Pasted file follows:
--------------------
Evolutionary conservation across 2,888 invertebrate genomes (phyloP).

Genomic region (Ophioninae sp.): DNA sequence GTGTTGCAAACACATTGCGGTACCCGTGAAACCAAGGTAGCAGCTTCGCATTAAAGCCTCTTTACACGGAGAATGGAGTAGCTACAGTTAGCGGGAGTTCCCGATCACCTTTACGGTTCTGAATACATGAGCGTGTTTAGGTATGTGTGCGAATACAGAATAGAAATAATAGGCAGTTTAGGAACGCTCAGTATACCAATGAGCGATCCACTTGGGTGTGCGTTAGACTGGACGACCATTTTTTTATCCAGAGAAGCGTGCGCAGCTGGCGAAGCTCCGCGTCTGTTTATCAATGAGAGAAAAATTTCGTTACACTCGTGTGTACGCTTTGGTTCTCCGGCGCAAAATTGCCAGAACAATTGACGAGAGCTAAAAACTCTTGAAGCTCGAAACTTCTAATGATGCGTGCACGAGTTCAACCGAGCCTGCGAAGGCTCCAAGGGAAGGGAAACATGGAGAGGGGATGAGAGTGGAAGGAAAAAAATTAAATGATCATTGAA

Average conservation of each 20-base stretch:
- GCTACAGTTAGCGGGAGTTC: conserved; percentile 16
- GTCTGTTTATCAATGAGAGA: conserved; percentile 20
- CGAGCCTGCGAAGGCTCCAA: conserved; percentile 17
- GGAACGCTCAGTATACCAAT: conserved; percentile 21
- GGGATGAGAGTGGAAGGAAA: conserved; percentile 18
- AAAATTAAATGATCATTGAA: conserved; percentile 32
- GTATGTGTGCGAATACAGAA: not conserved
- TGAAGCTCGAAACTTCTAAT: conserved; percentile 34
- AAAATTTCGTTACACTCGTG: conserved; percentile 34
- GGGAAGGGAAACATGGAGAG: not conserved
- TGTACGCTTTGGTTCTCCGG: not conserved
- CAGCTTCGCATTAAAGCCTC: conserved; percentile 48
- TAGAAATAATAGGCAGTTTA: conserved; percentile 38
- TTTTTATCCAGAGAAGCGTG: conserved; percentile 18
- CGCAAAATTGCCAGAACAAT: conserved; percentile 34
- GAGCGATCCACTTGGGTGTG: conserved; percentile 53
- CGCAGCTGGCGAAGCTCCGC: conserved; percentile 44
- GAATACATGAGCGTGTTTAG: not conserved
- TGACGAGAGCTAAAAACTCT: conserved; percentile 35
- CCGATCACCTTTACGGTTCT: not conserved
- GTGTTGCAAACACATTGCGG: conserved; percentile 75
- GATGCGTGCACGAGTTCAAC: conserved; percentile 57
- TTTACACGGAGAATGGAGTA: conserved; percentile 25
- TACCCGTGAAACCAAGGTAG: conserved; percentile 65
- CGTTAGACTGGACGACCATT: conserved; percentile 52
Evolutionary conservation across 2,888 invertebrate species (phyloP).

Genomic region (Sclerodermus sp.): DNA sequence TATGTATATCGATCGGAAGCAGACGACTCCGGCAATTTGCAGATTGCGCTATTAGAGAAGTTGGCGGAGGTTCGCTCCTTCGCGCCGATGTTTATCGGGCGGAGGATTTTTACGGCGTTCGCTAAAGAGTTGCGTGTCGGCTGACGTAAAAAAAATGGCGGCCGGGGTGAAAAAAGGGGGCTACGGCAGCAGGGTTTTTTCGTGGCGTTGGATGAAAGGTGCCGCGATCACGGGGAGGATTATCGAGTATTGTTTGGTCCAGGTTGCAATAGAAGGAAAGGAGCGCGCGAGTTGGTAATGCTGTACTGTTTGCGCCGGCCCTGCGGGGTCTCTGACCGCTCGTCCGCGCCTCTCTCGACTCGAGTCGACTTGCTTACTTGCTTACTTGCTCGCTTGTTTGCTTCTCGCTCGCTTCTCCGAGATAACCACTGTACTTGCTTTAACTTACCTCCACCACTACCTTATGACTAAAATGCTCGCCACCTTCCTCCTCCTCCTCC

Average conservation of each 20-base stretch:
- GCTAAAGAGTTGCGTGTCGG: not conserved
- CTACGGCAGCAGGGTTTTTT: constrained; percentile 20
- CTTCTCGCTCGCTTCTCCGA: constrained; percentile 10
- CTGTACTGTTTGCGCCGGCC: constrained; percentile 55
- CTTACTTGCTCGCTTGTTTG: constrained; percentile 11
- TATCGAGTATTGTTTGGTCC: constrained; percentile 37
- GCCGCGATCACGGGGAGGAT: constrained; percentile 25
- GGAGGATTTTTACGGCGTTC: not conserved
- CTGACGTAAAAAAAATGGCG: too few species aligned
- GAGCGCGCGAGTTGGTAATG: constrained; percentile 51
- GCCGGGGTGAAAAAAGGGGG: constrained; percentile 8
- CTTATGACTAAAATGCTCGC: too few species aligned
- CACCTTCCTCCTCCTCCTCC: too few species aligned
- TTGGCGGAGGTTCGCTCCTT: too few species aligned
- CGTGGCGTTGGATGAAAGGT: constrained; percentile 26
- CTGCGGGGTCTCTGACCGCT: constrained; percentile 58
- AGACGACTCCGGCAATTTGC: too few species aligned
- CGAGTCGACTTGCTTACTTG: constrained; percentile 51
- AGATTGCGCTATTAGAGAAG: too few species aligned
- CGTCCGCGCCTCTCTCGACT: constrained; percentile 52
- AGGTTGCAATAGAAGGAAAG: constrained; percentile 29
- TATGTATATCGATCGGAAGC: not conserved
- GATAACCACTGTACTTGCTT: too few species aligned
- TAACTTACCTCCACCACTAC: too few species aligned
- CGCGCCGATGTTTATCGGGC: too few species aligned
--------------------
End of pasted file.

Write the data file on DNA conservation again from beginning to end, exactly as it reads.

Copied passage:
Evolutionary conservation across 2,888 invertebrate genomes (phyloP).

Genomic region (Ophioninae sp.): DNA sequence GTGTTGCAAACACATTGCGGTACCCGTGAAACCAAGGTAGCAGCTTCGCATTAAAGCCTCTTTACACGGAGAATGGAGTAGCTACAGTTAGCGGGAGTTCCCGATCACCTTTACGGTTCTGAATACATGAGCGTGTTTAGGTATGTGTGCGAATACAGAATAGAAATAATAGGCAGTTTAGGAACGCTCAGTATACCAATGAGCGATCCACTTGGGTGTGCGTTAGACTGGACGACCATTTTTTTATCCAGAGAAGCGTGCGCAGCTGGCGAAGCTCCGCGTCTGTTTATCAATGAGAGAAAAATTTCGTTACACTCGTGTGTACGCTTTGGTTCTCCGGCGCAAAATTGCCAGAACAATTGACGAGAGCTAAAAACTCTTGAAGCTCGAAACTTCTAATGATGCGTGCACGAGTTCAACCGAGCCTGCGAAGGCTCCAAGGGAAGGGAAACATGGAGAGGGGATGAGAGTGGAAGGAAAAAAATTAAATGATCATTGAA

Average conservation of each 20-base stretch:
- GCTACAGTTAGCGGGAGTTC: conserved; percentile 16
- GTCTGTTTATCAATGAGAGA: conserved; percentile 20
- CGAGCCTGCGAAGGCTCCAA: conserved; percentile 17
- GGAACGCTCAGTATACCAAT: conserved; percentile 21
- GGGATGAGAGTGGAAGGAAA: conserved; percentile 18
- AAAATTAAATGATCATTGAA: conserved; percentile 32
- GTATGTGTGCGAATACAGAA: not conserved
- TGAAGCTCGAAACTTCTAAT: conserved; percentile 34
- AAAATTTCGTTACACTCGTG: conserved; percentile 34
- GGGAAGGGAAACATGGAGAG: not conserved
- TGTACGCTTTGGTTCTCCGG: not conserved
- CAGCTTCGCATTAAAGCCTC: conserved; percentile 48
- TAGAAATAATAGGCAGTTTA: conserved; percentile 38
- TTTTTATCCAGAGAAGCGTG: conserved; percentile 18
- CGCAAAATTGCCAGAACAAT: conserved; percentile 34
- GAGCGATCCACTTGGGTGTG: conserved; percentile 53
- CGCAGCTGGCGAAGCTCCGC: conserved; percentile 44
- GAATACATGAGCGTGTTTAG: not conserved
- TGACGAGAGCTAAAAACTCT: conserved; percentile 35
- CCGATCACCTTTACGGTTCT: not conserved
- GTGTTGCAAACACATTGCGG: conserved; percentile 75
- GATGCGTGCACGAGTTCAAC: conserved; percentile 57
- TTTACACGGAGAATGGAGTA: conserved; percentile 25
- TACCCGTGAAACCAAGGTAG: conserved; percentile 65
- CGTTAGACTGGACGACCATT: conserved; percentile 52
Evolutionary conservation across 2,888 invertebrate species (phyloP).

Genomic region (Sclerodermus sp.): DNA sequence TATGTATATCGATCGGAAGCAGACGACTCCGGCAATTTGCAGATTGCGCTATTAGAGAAGTTGGCGGAGGTTCGCTCCTTCGCGCCGATGTTTATCGGGCGGAGGATTTTTACGGCGTTCGCTAAAGAGTTGCGTGTCGGCTGACGTAAAAAAAATGGCGGCCGGGGTGAAAAAAGGGGGCTACGGCAGCAGGGTTTTTTCGTGGCGTTGGATGAAAGGTGCCGCGATCACGGGGAGGATTATCGAGTATTGTTTGGTCCAGGTTGCAATAGAAGGAAAGGAGCGCGCGAGTTGGTAATGCTGTACTGTTTGCGCCGGCCCTGCGGGGTCTCTGACCGCTCGTCCGCGCCTCTCTCGACTCGAGTCGACTTGCTTACTTGCTTACTTGCTCGCTTGTTTGCTTCTCGCTCGCTTCTCCGAGATAACCACTGTACTTGCTTTAACTTACCTCCACCACTACCTTATGACTAAAATGCTCGCCACCTTCCTCCTCCTCCTCC

Average conservation of each 20-base stretch:
- GCTAAAGAGTTGCGTGTCGG: not conserved
- CTACGGCAGCAGGGTTTTTT: constrained; percentile 20
- CTTCTCGCTCGCTTCTCCGA: constrained; percentile 10
- CTGTACTGTTTGCGCCGGCC: constrained; percentile 55
- CTTACTTGCTCGCTTGTTTG: constrained; percentile 11
- TATCGAGTATTGTTTGGTCC: constrained; percentile 37
- GCCGCGATCACGGGGAGGAT: constrained; percentile 25
- GGAGGATTTTTACGGCGTTC: not conserved
- CTGACGTAAAAAAAATGGCG: too few species aligned
- GAGCGCGCGAGTTGGTAATG: constrained; percentile 51
- GCCGGGGTGAAAAAAGGGGG: constrained; percentile 8
- CTTATGACTAAAATGCTCGC: too few species aligned
- CACCTTCCTCCTCCTCCTCC: too few species aligned
- TTGGCGGAGGTTCGCTCCTT: too few species aligned
- CGTGGCGTTGGATGAAAGGT: constrained; percentile 26
- CTGCGGGGTCTCTGACCGCT: constrained; percentile 58
- AGACGACTCCGGCAATTTGC: too few species aligned
- CGAGTCGACTTGCTTACTTG: constrained; percentile 51
- AGATTGCGCTATTAGAGAAG: too few species aligned
- CGTCCGCGCCTCTCTCGACT: constrained; percentile 52
- AGGTTGCAATAGAAGGAAAG: constrained; percentile 29
- TATGTATATCGATCGGAAGC: not conserved
- GATAACCACTGTACTTGCTT: too few species aligned
- TAACTTACCTCCACCACTAC: too few species aligned
- CGCGCCGATGTTTATCGGGC: too few species aligned